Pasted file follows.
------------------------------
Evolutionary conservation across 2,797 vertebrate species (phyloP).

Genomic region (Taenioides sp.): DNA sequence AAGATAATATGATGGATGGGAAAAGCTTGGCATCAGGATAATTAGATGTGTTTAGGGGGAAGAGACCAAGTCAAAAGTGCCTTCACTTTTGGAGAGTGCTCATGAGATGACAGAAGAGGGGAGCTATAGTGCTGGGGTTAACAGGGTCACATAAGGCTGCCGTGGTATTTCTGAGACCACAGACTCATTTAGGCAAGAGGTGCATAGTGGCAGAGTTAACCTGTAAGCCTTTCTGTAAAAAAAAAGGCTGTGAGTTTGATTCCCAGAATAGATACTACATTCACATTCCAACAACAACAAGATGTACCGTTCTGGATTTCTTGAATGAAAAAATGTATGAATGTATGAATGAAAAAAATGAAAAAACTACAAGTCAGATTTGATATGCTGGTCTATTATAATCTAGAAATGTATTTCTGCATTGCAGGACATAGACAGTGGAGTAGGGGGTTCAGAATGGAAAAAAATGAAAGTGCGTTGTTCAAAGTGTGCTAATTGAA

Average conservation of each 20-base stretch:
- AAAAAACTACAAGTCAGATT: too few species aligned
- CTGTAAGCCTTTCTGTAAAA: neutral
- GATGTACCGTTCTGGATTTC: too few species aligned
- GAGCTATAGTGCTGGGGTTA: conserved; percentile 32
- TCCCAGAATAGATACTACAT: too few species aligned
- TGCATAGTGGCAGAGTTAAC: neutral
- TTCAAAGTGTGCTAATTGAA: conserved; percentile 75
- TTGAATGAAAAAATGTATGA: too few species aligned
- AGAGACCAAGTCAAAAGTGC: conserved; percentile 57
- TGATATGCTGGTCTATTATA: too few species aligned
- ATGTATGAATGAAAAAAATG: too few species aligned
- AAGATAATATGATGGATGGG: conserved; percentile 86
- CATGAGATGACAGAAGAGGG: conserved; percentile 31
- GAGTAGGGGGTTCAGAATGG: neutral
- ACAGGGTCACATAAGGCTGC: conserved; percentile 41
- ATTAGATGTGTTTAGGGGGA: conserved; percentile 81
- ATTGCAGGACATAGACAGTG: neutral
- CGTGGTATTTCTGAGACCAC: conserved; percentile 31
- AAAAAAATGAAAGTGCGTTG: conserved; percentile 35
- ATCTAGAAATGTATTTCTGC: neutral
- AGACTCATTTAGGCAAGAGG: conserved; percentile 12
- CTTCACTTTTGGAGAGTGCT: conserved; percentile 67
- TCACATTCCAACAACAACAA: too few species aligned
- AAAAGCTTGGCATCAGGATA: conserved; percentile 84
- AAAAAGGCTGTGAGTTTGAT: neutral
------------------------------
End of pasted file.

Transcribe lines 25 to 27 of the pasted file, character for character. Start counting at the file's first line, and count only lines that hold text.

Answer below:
- CTTCACTTTTGGAGAGTGCT: conserved; percentile 67
- TCACATTCCAACAACAACAA: too few species aligned
- AAAAGCTTGGCATCAGGATA: conserved; percentile 84